2023 to 2032: Urgency for Responsible Innovation

This guest blog is written by independent youth activists and is intended to give a platform to the voices of young people.

by Keisha Maina

Popular movies, such as The Hunger Games, Black Panther, The Tomorrow War, Iron Man, Edge of Tomorrow, Big Hero 6, and Ready Player One, portray a future world where economies are decentralised into different ‘districts’ based on their production and manufacturing outputs. Watching these movies, one could imagine a world where global economies become more decentralized by the year 2032.

When I imagine such a future, I immediately become concerned about the impact on our mental health and well-being. If that were the future, the depression statistics would skyrocket. Despite this, I cannot help but picture the efficiency of a technological future. If the world in 2030 looked anything like Wakanda from Black Panther, we would probably enjoy the swiftest public transport systems—the futuristic planes – The Wakandan.

The more the world evolves, the more dangers we must avoid. Software that makes it as easy as writing code for a machine to self-implode or have a fight or flight mode. The warning here is that though technology can accelerate development, it holds the potential to deepen the socio-political and economic challenges witnessed in today’s world. Our reliance on technology in the ‘Future’ suggests that the rich will, get richer and the poor, poorer.

By 2032, I am confident that we can effectively use robotics and artificial intelligence to address today’s challenges. We can work towards providing affordable housing solutions and reducing the gap between the rich and the poor. We can adopt more sustainable and eco-friendly transportation systems, such as buses and jets powered by waste. We can even eliminate plastic waste by making it fully renewable or non-existent. We can preserve our marine life by using history and science to create more environmentally conscious solutions and utilizing artificial intelligence to predict the best and healthiest course of action. Our goal should be to coexist with nature and recognize that the world is changing. Rather than resisting our evolution, we should strive to gain from it.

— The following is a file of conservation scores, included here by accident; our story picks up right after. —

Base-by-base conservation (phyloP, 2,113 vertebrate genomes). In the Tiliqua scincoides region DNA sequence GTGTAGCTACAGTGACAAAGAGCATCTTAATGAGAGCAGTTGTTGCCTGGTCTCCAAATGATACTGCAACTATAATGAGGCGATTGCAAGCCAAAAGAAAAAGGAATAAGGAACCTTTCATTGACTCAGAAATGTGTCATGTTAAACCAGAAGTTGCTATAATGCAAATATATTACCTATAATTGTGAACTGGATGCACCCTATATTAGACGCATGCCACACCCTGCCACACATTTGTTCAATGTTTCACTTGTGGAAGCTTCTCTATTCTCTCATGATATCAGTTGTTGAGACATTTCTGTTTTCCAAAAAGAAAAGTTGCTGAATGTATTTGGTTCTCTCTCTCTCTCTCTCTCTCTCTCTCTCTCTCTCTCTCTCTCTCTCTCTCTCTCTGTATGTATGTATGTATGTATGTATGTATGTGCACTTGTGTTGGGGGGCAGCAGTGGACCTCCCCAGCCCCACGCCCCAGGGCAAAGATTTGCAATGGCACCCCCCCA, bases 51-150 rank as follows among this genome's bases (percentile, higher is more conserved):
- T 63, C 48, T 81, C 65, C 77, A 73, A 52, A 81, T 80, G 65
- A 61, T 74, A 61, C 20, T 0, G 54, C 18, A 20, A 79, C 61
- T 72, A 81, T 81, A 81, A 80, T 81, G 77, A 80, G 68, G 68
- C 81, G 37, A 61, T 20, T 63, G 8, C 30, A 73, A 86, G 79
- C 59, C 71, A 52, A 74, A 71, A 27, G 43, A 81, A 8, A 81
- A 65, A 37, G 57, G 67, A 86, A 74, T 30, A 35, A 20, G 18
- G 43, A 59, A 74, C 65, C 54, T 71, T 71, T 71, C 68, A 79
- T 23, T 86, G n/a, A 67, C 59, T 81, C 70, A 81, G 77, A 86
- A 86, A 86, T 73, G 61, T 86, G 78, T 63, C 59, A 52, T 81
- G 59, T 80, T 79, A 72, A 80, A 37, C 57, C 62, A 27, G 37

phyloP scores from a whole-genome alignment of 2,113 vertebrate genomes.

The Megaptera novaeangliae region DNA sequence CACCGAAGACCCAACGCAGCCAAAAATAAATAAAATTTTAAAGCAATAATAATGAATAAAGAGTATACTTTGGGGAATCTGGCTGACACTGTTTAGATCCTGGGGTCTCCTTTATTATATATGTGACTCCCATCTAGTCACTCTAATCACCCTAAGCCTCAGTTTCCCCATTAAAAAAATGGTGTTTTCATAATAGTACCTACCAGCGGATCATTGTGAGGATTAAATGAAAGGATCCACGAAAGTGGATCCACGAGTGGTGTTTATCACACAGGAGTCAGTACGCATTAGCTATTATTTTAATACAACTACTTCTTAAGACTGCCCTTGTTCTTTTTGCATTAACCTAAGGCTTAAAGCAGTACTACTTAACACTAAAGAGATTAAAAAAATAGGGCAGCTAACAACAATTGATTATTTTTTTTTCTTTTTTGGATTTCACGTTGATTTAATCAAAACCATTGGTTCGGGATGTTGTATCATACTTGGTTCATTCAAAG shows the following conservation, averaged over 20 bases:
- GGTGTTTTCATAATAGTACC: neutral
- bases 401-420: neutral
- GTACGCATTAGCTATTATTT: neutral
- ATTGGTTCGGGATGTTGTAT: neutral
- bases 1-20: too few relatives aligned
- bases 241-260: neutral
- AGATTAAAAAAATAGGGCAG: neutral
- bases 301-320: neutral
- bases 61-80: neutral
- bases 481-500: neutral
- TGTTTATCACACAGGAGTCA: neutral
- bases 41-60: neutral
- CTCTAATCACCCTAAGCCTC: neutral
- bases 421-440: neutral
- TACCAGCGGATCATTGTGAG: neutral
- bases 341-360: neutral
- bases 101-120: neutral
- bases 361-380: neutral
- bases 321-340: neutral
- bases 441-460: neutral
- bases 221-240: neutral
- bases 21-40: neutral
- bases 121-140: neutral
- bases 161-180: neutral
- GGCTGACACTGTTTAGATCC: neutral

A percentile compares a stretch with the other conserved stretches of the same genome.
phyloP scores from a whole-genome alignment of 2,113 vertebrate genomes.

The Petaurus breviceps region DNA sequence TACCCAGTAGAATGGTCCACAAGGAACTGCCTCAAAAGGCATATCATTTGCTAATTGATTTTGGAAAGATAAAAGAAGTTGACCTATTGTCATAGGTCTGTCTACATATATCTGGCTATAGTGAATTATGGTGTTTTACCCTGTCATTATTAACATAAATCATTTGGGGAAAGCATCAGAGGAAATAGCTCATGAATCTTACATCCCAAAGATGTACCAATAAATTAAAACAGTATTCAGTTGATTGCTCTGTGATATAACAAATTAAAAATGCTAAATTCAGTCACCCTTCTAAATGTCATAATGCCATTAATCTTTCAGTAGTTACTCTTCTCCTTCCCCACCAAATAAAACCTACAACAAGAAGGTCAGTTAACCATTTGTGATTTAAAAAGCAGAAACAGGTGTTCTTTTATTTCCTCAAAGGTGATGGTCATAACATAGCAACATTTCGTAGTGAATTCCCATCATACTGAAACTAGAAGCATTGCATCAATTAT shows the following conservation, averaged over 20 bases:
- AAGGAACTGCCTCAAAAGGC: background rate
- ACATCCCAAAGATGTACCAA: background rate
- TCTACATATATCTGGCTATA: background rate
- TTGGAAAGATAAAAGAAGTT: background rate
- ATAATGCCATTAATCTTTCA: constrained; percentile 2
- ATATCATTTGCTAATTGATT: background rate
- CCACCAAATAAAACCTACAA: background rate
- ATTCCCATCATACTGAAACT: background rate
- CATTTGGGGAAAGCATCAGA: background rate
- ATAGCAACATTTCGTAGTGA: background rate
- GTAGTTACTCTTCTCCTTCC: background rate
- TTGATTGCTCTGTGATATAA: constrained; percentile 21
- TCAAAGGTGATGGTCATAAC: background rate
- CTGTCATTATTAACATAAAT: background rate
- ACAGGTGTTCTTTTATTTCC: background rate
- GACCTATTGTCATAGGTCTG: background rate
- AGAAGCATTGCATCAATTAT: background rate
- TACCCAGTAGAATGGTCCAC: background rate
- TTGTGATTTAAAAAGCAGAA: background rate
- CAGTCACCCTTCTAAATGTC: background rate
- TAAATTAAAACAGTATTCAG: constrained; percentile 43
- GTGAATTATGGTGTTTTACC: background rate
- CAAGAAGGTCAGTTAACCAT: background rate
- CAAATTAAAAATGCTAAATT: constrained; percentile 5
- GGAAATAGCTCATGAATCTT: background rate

Despite all this amazing potential for technology to transform our world for good, the reality is that there is little good faith in the way that technology is being used today. It is difficult to applaud the progress of technology without acknowledging the potential harms. Technology has come very far, I am just worried it is headed in the wrong direction.

In 2032, my daily routine involves tackling crises, pressing the panic button, and taking more significant steps compared to what I did in 2023. I was recently asked by Amnesty International, Kenya, about the daily life experience of anyone with internet access, and I believe most people’s responses would be similar to mine. They would probably describe their day as a standard routine that involves an automated rail station and various shades of grey. However, people who lack internet access may have a different outlook on life in 2032. Our perception of the future has been shaped largely by the media and its portrayal of the future. Consequently, the future heavily relies on technology, whether travelling in rockets or using holographic technology. We should focus on finding technological solutions to the current problems we face in order to shape the future positively.

This is a guest article Authored by Keisha Maina from Brookhouse School views expressed in this article are purely their own views.